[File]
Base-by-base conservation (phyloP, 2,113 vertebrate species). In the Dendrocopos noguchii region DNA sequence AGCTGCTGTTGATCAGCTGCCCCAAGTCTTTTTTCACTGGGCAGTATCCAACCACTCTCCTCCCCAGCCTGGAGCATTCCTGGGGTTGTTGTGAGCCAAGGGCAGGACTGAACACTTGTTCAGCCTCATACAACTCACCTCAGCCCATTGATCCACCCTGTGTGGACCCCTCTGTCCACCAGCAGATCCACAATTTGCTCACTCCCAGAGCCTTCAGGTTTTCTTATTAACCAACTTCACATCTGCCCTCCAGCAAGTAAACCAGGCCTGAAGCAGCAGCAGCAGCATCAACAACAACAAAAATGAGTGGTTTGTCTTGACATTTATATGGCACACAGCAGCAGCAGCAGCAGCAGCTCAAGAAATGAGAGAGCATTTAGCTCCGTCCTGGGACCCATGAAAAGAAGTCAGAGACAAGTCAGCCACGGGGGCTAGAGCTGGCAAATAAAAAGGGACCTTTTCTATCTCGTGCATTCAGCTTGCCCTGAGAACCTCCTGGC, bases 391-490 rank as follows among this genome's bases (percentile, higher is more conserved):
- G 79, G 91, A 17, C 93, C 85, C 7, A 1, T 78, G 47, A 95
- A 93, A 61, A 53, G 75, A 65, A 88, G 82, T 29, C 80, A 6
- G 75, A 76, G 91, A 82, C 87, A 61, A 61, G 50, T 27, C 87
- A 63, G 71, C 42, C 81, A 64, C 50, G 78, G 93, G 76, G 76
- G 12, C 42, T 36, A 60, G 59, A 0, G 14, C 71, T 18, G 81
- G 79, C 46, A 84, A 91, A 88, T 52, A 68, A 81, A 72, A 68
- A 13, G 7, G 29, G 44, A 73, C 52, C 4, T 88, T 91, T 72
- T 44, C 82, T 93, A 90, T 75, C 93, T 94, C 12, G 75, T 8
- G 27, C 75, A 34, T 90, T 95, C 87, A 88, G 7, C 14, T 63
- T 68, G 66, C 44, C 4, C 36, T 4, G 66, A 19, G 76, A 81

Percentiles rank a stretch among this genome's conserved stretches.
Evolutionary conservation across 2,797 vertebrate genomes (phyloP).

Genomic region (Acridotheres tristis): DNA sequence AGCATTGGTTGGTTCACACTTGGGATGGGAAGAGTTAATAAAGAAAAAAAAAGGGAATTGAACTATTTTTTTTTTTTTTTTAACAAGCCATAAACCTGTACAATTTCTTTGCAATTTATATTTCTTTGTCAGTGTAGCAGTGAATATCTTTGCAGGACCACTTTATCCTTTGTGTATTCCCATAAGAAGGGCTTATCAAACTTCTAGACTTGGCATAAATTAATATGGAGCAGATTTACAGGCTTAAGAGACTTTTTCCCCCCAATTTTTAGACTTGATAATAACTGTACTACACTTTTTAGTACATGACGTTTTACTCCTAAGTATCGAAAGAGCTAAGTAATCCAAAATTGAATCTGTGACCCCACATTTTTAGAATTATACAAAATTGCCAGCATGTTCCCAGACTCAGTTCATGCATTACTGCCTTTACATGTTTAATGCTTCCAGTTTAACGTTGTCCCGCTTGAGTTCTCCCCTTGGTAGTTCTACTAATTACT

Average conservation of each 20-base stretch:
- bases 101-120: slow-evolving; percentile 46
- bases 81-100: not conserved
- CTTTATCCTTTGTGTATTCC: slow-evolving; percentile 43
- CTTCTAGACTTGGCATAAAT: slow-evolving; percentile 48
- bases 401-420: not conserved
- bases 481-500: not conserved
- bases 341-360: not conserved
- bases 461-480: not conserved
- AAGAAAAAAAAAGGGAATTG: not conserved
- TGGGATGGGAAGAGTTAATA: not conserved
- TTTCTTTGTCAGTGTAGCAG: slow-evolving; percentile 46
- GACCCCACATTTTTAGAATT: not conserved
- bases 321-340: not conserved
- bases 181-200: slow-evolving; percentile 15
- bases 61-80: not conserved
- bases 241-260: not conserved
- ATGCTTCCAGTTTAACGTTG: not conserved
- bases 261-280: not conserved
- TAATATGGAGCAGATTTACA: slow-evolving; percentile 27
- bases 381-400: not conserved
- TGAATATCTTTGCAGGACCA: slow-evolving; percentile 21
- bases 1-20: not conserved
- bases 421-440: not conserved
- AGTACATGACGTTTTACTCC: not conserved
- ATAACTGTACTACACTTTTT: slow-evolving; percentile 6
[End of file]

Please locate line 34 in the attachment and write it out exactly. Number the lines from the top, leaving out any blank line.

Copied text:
- TAATATGGAGCAGATTTACA: slow-evolving; percentile 27